At least three people were killed and 15 wounded when a car bomb exploded in a cemetery of the Libyan city of Benghazi during an ex-army commander’s funeral Thursday, July 11, a hospital source said.
The bomb targeted the funeral of Khalifa Mismari, who was assistant commander of Libya’s special forces under former leader Moammar Qaddafi, Reuters reported.
The Benghazi Medical Center said the blast in a cemetery left three dead and 15 wounded, without specifying whether the victims were civilian or military.
Al-Jala, another hospital in the city, said it was treating wounded but did not specify the number.
Benghazi, Libya’s second city and the cradle of the 2011 uprising that overthrew Qaddafi, was hit by years of violence targeting diplomatic offices and security forces after his fall.
An attack on the U.S. consulate on September 11, 2012, killed U.S. ambassador Christopher Stevens and three other Americans.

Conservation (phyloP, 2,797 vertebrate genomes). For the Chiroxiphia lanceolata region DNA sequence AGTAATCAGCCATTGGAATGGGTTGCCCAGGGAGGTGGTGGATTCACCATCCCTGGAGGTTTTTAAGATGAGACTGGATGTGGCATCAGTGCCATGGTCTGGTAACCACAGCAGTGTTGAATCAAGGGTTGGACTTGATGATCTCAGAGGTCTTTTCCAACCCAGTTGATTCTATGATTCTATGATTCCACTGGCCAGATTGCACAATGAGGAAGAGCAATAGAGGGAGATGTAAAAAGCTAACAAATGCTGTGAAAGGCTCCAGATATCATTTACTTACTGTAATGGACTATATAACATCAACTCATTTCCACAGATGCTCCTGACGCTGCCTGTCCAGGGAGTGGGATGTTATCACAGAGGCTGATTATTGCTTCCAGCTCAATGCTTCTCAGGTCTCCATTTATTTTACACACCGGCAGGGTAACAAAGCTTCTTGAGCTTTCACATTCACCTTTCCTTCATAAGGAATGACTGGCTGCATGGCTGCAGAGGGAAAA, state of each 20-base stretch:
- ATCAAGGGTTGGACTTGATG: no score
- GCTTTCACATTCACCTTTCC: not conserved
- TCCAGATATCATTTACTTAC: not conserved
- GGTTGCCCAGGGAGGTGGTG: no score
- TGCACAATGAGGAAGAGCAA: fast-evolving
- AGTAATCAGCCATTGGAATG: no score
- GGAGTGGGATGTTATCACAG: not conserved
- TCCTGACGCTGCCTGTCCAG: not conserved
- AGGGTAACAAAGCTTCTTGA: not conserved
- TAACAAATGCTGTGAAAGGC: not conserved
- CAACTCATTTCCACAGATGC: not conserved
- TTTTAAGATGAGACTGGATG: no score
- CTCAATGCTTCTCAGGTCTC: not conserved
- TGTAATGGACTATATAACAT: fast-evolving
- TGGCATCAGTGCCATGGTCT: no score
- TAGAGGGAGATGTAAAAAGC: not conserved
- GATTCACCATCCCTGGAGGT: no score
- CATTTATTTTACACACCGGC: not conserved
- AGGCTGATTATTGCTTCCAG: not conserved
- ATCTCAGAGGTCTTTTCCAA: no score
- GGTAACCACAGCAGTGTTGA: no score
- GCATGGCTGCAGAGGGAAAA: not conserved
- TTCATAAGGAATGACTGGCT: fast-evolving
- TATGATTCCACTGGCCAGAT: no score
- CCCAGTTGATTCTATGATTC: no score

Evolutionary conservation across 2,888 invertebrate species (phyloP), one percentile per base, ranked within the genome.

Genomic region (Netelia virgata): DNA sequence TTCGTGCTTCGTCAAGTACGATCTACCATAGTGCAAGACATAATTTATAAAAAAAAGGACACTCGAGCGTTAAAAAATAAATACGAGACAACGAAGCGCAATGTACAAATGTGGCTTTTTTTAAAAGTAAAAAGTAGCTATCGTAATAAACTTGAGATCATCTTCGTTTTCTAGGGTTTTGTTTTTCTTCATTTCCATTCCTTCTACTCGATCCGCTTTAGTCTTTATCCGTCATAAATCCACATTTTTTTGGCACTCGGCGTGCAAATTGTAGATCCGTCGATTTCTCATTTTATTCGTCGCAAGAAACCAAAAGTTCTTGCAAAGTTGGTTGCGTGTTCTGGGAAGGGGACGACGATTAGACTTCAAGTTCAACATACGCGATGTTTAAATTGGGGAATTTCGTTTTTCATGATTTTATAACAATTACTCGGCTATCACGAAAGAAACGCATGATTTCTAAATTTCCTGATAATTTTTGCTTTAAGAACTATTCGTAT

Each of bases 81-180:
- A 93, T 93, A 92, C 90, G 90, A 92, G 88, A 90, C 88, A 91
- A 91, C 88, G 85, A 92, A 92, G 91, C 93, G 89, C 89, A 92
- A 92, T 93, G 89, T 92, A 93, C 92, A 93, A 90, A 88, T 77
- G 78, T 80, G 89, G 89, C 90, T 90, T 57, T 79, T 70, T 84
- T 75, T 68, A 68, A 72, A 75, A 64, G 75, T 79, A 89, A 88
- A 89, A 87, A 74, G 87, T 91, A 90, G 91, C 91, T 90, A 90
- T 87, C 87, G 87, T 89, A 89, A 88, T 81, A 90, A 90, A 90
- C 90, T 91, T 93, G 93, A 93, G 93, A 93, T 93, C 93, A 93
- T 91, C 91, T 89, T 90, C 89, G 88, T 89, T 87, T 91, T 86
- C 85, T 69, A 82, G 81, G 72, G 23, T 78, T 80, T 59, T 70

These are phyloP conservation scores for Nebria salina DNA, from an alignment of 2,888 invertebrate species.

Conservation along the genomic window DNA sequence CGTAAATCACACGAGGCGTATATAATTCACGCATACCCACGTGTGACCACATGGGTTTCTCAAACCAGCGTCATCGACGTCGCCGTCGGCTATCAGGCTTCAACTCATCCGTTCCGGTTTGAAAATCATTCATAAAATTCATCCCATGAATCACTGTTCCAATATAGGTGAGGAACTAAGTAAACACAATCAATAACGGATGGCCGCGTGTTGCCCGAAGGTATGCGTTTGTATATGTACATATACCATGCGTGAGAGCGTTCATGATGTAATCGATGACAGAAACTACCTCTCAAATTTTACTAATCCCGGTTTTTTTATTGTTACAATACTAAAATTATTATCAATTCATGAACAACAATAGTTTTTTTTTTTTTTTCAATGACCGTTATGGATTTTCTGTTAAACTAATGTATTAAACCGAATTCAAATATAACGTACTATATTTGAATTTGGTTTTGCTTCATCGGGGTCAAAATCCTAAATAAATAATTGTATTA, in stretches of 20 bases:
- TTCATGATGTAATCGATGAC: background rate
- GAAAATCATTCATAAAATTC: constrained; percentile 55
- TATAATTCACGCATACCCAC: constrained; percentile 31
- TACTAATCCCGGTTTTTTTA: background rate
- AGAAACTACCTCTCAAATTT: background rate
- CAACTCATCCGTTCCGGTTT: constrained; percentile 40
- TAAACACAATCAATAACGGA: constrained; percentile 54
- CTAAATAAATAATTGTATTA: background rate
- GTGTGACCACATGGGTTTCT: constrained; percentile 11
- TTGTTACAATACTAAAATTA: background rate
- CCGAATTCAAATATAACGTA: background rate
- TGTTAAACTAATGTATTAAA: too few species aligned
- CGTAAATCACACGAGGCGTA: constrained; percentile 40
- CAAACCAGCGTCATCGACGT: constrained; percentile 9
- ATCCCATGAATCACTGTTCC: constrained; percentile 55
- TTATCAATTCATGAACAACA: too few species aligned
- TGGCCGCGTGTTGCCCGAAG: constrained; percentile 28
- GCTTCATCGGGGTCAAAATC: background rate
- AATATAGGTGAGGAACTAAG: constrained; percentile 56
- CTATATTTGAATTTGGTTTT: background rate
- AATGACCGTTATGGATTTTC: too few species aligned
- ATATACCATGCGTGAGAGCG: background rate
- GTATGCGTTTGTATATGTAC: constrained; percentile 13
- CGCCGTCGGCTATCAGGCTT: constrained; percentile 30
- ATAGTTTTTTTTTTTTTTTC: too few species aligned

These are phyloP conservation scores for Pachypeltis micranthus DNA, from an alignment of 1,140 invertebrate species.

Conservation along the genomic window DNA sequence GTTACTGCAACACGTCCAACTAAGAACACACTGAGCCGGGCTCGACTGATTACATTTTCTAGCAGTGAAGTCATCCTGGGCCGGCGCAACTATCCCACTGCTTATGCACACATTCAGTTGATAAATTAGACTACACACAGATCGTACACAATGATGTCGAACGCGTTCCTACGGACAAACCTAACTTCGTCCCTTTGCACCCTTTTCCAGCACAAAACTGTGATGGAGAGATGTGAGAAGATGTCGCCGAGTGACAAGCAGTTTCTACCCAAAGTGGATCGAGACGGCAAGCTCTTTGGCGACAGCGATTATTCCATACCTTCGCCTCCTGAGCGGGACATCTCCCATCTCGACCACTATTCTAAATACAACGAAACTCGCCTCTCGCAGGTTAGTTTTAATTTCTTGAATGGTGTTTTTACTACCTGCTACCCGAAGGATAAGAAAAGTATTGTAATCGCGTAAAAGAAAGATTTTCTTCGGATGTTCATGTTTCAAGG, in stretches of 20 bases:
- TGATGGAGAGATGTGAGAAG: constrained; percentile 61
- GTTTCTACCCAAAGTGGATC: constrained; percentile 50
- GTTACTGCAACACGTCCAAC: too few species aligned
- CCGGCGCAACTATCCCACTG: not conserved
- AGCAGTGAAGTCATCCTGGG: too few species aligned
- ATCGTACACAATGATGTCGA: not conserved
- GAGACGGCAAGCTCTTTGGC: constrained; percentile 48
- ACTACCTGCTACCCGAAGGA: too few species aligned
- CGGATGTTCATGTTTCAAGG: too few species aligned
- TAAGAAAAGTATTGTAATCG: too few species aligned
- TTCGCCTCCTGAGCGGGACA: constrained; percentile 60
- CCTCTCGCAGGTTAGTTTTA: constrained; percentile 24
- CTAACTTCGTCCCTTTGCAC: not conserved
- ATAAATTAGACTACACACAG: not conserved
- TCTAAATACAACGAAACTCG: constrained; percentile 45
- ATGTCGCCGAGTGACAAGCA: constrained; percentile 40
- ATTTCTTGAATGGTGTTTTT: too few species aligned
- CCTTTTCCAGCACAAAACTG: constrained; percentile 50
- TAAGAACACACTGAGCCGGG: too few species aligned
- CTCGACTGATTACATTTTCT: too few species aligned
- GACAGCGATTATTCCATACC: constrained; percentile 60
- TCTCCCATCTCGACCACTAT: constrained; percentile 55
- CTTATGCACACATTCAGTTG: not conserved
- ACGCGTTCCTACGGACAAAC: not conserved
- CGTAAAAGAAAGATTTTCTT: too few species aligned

The last attack in Benghazi was in May 2018 and left seven people dead.
In 2017, rebel general Khalifa Haftar drove hardline Islamists and jihadists out of Benghazi after a brutal three-year battle.
He went on to seize Derna, the only city in eastern Libya outside his control.
In early 2019, Haftar ordered his self-styled Libyan National Army to purge the south of what he called “terrorist groups and criminals.”
On the heels of that campaign, his LNA launched in April an offensive to take the Libyan capital from the U.N.-recognized Government of National Accord.
Fighting on Tripoli’s outskirts has since killed 1,048 people, including 106 civilians, and left 5,558 wounded, including 289 civilians, according to a report released Tuesday by the World Health Organization.
This is a developing story and will be updated.
With reporting from AFP